The project was an addition and renovation to a residence hall of a private school. The building involved was over 70 years old at the time. The insured was retained as a sub-consultant to the architect to provide the structural engineering designs.
During the design phase of the project the architect informed the owner it would be necessary for both he and the insured to investigate the existing conditions present in this old building. The owners however decided they would not open the building to inspection because school was in session.
The insured had to prepare their plans based on the original architectural drawings and certain assumptions as to the existing conditions. Based on the owner’s refusal to open the building for inspection, the insured used XL Insurance Contract Guide language in their contract to limit their exposure: “…the renovation and remodeling of an existing structure requires certain assumptions which may not be able to be confirmed without destroying certain serviceable portions of the building or the expenditure of extraordinary sums of money. Accordingly, the engineer is not responsible for increases in the cost of construction caused by field conditions that differ from the engineer’s assumptions.”
Of course when construction began the contractor encountered several hidden problems. These included the original construction deviating from the original plans, various remodeling over the years had altered the original plans, and hidden deterioration differed from assumptions made in preparing the plans.
The insured prepared a detailed analysis of all structural related changes and routed their report to all the parties. As a result of unknown conditions found during construction, the contractor was forced to expend additional effort, time, and expense. The contractor then filed a claim against the owner for the costs associated with remedying these conditions as well as the costs associated with accelerating its work to stay on schedule. The owner then turned to the architect, and the architect turned to the insured for preparing the structural designs. The contractor was alleging over $600,000 in additional costs.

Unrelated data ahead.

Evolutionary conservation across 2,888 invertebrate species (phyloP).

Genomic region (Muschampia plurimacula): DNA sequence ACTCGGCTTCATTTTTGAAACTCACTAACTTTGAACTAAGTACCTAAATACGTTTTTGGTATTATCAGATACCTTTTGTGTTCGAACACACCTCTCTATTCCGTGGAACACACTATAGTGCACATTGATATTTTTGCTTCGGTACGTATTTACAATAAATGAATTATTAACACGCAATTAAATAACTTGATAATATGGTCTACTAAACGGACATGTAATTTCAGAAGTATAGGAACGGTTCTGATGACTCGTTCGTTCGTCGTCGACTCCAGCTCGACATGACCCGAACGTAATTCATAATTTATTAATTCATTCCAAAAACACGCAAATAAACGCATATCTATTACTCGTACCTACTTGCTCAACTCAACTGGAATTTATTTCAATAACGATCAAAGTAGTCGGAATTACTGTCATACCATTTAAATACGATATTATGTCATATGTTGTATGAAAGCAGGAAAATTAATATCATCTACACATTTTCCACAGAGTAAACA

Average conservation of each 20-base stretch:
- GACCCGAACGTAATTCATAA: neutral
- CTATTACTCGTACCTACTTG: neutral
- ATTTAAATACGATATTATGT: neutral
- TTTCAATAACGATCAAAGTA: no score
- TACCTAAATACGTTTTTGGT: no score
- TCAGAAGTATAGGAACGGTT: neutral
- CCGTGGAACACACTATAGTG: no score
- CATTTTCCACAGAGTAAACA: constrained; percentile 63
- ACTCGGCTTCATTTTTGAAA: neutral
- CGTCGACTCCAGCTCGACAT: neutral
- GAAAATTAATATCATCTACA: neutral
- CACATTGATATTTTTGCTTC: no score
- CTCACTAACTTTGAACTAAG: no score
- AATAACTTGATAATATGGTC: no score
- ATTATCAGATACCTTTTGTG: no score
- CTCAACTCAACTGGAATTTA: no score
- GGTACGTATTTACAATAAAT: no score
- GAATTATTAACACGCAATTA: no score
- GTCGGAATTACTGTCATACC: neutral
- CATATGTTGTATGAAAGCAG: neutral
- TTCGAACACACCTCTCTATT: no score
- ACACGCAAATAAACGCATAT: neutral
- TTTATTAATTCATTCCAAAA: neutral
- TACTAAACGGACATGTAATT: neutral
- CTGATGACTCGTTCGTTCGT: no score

This case went through two mediation sessions. The main portion of the settlement was between the owner and contractor, with a minor contribution from the insured and the contractor based on a cost of defense analysis. The mediator was very impressed by the contract provision the insured had in the contract and found it convincing enough to limit the insured exposure.
Without having the XL Insurance Contract Guide provision added to the
contract it is likely the mediator would have pushed for a much larger contribution from the insured.